NLA e-kiosk model to usher Ghana into a full Cash-lite Society
The National Lottery Authority (NLA) has announced that it is set to roll out a full cash-lite policy in the country to fuel efforts by the government to digitise and modernise the economy.
The policy, according to the authority, was aimed at reducing (not eliminating) the amount of physical cash that was circulating in the economy and encouraging more electronic-based transactions.
In a statement dated June 15, 2019 and signed by its Public Relations Unit, the NLA said it was collaborating with the Ghana Revenue Authority (GRA), the banks, telecommunications companies, the Ghana Water Company Limited, the Power Distribution Services (formerly ECG) and other agencies to ensure that the policy was clean and successful.
It said worldwide the cash-lite system ensured safety and security of cash flow, uninterrupted rotation of cash from one wallet to another, convenience, reliability and reachability of cash, easy tracking and monitoring of cash flow, the fight against money laundering, among many other benefits.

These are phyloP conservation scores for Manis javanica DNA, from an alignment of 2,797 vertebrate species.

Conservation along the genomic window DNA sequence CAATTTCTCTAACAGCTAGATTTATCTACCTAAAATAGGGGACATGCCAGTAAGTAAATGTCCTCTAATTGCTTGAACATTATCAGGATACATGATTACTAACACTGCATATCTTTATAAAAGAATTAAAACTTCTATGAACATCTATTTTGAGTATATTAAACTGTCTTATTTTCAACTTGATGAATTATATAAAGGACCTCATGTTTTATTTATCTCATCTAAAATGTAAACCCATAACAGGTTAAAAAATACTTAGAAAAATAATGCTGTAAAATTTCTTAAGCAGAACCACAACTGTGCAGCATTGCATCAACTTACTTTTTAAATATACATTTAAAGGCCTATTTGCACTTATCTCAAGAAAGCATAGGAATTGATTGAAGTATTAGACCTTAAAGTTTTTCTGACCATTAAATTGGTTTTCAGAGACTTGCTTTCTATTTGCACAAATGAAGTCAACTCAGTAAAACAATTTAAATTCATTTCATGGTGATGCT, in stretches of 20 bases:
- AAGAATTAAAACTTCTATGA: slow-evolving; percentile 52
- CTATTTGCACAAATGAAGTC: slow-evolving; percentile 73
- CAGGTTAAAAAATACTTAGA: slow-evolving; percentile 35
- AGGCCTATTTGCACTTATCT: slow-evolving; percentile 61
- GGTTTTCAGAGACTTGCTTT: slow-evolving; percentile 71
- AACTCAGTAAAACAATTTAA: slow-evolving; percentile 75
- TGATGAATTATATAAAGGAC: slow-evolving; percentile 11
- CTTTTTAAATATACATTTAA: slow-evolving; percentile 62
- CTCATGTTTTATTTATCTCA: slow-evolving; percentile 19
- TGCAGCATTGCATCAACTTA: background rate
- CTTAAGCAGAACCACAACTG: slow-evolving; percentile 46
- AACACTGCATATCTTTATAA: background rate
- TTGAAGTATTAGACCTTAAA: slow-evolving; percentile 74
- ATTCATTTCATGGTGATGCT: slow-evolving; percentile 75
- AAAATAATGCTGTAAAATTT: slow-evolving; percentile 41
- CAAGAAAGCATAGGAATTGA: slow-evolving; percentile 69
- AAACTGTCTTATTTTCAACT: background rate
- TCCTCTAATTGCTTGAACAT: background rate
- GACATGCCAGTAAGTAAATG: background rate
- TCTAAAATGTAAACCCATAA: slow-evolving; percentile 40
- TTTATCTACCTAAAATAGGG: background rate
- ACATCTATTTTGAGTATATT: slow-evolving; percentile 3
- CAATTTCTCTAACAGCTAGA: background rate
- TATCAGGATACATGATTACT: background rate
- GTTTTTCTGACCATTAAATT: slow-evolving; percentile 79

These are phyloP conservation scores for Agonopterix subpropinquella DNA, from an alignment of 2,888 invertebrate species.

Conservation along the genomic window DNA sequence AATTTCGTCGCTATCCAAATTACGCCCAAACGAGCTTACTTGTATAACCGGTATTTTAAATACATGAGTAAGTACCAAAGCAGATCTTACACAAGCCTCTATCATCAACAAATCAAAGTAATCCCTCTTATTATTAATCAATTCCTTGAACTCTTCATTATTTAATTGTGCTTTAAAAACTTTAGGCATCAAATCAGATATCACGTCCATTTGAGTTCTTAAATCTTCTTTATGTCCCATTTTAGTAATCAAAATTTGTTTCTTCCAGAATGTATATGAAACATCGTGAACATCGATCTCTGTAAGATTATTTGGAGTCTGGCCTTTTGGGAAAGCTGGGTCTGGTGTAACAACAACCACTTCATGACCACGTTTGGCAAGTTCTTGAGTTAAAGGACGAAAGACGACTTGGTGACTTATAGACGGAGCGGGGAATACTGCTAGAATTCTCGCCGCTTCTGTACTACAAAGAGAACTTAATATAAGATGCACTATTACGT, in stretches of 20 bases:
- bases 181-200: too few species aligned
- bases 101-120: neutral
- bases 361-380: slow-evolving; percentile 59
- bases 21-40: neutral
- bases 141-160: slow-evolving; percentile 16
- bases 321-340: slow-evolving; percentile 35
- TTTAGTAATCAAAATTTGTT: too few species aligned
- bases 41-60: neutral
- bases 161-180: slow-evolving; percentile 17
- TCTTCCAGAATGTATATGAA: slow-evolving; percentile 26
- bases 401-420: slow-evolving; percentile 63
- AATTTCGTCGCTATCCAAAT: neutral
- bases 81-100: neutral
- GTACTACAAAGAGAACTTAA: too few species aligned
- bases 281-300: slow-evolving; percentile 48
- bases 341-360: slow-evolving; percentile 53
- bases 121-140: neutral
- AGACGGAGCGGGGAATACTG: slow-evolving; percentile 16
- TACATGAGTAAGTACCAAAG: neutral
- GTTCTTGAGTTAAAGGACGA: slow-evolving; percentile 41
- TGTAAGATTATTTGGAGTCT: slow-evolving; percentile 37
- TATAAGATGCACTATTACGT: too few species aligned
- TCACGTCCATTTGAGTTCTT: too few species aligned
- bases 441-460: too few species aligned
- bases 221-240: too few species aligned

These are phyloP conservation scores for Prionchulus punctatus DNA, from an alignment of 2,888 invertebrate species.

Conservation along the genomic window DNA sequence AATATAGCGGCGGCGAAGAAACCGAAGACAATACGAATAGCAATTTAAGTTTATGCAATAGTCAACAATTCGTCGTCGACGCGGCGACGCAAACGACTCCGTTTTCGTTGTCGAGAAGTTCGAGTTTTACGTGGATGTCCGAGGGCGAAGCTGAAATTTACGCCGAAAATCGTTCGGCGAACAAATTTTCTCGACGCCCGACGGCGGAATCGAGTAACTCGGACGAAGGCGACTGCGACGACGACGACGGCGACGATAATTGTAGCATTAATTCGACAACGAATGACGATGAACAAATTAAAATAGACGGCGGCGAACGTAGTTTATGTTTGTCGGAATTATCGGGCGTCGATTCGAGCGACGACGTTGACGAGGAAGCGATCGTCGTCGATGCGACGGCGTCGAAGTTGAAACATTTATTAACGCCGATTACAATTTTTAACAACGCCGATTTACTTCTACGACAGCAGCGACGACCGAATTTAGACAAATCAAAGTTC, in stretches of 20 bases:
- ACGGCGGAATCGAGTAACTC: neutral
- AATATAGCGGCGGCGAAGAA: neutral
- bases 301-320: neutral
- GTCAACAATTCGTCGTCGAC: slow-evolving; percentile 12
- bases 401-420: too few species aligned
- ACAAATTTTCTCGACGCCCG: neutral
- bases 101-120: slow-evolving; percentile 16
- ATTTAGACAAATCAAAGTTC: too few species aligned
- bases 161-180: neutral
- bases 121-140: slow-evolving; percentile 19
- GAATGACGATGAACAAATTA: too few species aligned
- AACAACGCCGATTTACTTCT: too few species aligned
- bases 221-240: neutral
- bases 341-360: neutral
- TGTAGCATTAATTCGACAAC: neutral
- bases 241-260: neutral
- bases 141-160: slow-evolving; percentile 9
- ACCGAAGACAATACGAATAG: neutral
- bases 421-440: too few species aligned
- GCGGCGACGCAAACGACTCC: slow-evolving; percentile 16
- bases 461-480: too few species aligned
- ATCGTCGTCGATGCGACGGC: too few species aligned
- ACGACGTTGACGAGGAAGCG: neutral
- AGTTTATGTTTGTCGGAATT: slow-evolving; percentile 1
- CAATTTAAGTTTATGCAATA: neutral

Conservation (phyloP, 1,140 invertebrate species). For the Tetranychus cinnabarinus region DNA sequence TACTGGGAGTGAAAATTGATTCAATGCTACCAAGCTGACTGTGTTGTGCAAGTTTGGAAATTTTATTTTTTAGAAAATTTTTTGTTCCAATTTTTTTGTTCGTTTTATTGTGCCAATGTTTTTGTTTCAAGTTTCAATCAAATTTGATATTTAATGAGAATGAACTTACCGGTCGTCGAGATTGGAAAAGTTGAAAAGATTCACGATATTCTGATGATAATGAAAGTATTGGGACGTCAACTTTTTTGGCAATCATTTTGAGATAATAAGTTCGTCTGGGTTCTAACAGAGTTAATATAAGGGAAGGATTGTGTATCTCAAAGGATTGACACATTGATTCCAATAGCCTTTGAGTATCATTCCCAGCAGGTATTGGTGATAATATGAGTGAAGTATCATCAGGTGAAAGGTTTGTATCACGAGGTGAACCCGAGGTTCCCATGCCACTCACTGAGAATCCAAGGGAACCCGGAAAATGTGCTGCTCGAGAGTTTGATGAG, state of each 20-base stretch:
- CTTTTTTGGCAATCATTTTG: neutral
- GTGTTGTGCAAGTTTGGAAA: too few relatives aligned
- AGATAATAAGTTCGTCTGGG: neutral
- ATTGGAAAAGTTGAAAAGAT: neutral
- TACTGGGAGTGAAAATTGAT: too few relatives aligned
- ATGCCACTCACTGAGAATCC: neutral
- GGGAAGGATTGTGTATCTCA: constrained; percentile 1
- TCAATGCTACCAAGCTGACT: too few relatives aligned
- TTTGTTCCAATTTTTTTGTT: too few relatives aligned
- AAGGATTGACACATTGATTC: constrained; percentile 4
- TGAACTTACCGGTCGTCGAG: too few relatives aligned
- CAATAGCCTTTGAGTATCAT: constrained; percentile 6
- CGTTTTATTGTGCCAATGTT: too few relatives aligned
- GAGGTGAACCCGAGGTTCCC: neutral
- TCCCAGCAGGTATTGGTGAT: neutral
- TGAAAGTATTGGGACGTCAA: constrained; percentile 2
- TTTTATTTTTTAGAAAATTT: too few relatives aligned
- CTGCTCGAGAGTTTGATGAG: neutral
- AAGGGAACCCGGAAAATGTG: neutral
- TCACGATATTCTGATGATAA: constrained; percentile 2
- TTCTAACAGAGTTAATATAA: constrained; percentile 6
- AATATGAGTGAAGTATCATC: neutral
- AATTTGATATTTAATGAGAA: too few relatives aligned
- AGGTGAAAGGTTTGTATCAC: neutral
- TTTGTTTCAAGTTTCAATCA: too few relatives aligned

“The NLA’S cash-lite policy will ensure interoperability among bank accounts, mobile money wallets, point of sale terminals (POS), Value Added Tax (VAT) and other electronic payment platforms.
“One of the practical ways to improve digitalisation and digitisation of the Ghanaian economy will be through the solar-powered E-kiosk Business Model,” it said.
According to the statement, although Ghana had the baseline infrastructure, such as Real Time Gross Settlement (RTGS), automated teller machines (ATMs) and POS switches, coupled with mobile money interoperability for the purpose of achieving a cash-lite economy, it was still very much a cash-dependent society.
“A cash-lite economy has been a long-awaited dream for Ghana and the E-kiosk platform will lead in ensuring the realisation of that dream,” it said.
It recognised the efforts of the Bank of Ghana (BoG) and the Ghana Interbank Payment Settlement System (GhIPPS) for pushing the cause of a cashless economy and said more needed to be done to improve the system.
“Although under this umbrella the country has chalked up quite some success in electronic payments, it is still not adequate enough to propel the country into a cash-lite society.
Physical cash transaction is still very common in Ghana,” it postulated.
The NLA said it had about 10,000 sale centres across the country and that it expected to hit 40,000 by the introduction of its solar-powered E-kiosk system.
“This approach of business model will provide easy accessibility, availability and reachability for customers.
Indeed, the solar-powered E-kiosks will help usher Ghana into a full cash-lite society and, in addition, create over 100,000 jobs for Ghanaians, especially the youth,” it stated.